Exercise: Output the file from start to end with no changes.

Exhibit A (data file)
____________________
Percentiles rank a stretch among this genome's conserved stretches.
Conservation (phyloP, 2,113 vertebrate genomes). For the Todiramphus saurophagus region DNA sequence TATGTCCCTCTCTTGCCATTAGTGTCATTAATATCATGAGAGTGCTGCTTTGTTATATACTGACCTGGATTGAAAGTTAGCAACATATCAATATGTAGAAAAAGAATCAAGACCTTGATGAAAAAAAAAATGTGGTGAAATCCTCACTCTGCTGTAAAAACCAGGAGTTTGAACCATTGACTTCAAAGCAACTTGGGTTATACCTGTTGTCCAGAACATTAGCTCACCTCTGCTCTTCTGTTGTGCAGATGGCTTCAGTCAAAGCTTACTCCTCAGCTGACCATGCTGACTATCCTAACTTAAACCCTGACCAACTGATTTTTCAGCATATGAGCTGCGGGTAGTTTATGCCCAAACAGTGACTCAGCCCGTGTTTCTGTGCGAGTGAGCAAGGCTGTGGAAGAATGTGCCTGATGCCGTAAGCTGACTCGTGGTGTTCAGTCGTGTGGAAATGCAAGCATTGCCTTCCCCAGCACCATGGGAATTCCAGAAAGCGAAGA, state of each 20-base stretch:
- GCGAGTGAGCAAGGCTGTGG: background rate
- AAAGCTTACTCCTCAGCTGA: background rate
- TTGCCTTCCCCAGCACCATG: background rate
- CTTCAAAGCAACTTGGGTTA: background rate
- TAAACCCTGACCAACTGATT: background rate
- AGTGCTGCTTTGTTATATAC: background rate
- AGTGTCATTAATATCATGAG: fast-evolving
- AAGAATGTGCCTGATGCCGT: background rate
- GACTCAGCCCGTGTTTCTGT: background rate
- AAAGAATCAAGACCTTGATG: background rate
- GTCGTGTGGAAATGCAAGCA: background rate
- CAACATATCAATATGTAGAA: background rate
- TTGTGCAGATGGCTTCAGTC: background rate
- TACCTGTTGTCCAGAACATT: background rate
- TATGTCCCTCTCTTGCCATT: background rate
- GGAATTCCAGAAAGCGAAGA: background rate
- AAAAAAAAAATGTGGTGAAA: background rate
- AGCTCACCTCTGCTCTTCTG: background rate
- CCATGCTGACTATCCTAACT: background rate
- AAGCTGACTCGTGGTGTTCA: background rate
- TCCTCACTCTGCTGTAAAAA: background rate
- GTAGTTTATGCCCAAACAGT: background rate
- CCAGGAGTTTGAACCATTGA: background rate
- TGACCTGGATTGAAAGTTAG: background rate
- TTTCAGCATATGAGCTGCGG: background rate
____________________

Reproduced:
Percentiles rank a stretch among this genome's conserved stretches.
Conservation (phyloP, 2,113 vertebrate genomes). For the Todiramphus saurophagus region DNA sequence TATGTCCCTCTCTTGCCATTAGTGTCATTAATATCATGAGAGTGCTGCTTTGTTATATACTGACCTGGATTGAAAGTTAGCAACATATCAATATGTAGAAAAAGAATCAAGACCTTGATGAAAAAAAAAATGTGGTGAAATCCTCACTCTGCTGTAAAAACCAGGAGTTTGAACCATTGACTTCAAAGCAACTTGGGTTATACCTGTTGTCCAGAACATTAGCTCACCTCTGCTCTTCTGTTGTGCAGATGGCTTCAGTCAAAGCTTACTCCTCAGCTGACCATGCTGACTATCCTAACTTAAACCCTGACCAACTGATTTTTCAGCATATGAGCTGCGGGTAGTTTATGCCCAAACAGTGACTCAGCCCGTGTTTCTGTGCGAGTGAGCAAGGCTGTGGAAGAATGTGCCTGATGCCGTAAGCTGACTCGTGGTGTTCAGTCGTGTGGAAATGCAAGCATTGCCTTCCCCAGCACCATGGGAATTCCAGAAAGCGAAGA, state of each 20-base stretch:
- GCGAGTGAGCAAGGCTGTGG: background rate
- AAAGCTTACTCCTCAGCTGA: background rate
- TTGCCTTCCCCAGCACCATG: background rate
- CTTCAAAGCAACTTGGGTTA: background rate
- TAAACCCTGACCAACTGATT: background rate
- AGTGCTGCTTTGTTATATAC: background rate
- AGTGTCATTAATATCATGAG: fast-evolving
- AAGAATGTGCCTGATGCCGT: background rate
- GACTCAGCCCGTGTTTCTGT: background rate
- AAAGAATCAAGACCTTGATG: background rate
- GTCGTGTGGAAATGCAAGCA: background rate
- CAACATATCAATATGTAGAA: background rate
- TTGTGCAGATGGCTTCAGTC: background rate
- TACCTGTTGTCCAGAACATT: background rate
- TATGTCCCTCTCTTGCCATT: background rate
- GGAATTCCAGAAAGCGAAGA: background rate
- AAAAAAAAAATGTGGTGAAA: background rate
- AGCTCACCTCTGCTCTTCTG: background rate
- CCATGCTGACTATCCTAACT: background rate
- AAGCTGACTCGTGGTGTTCA: background rate
- TCCTCACTCTGCTGTAAAAA: background rate
- GTAGTTTATGCCCAAACAGT: background rate
- CCAGGAGTTTGAACCATTGA: background rate
- TGACCTGGATTGAAAGTTAG: background rate
- TTTCAGCATATGAGCTGCGG: background rate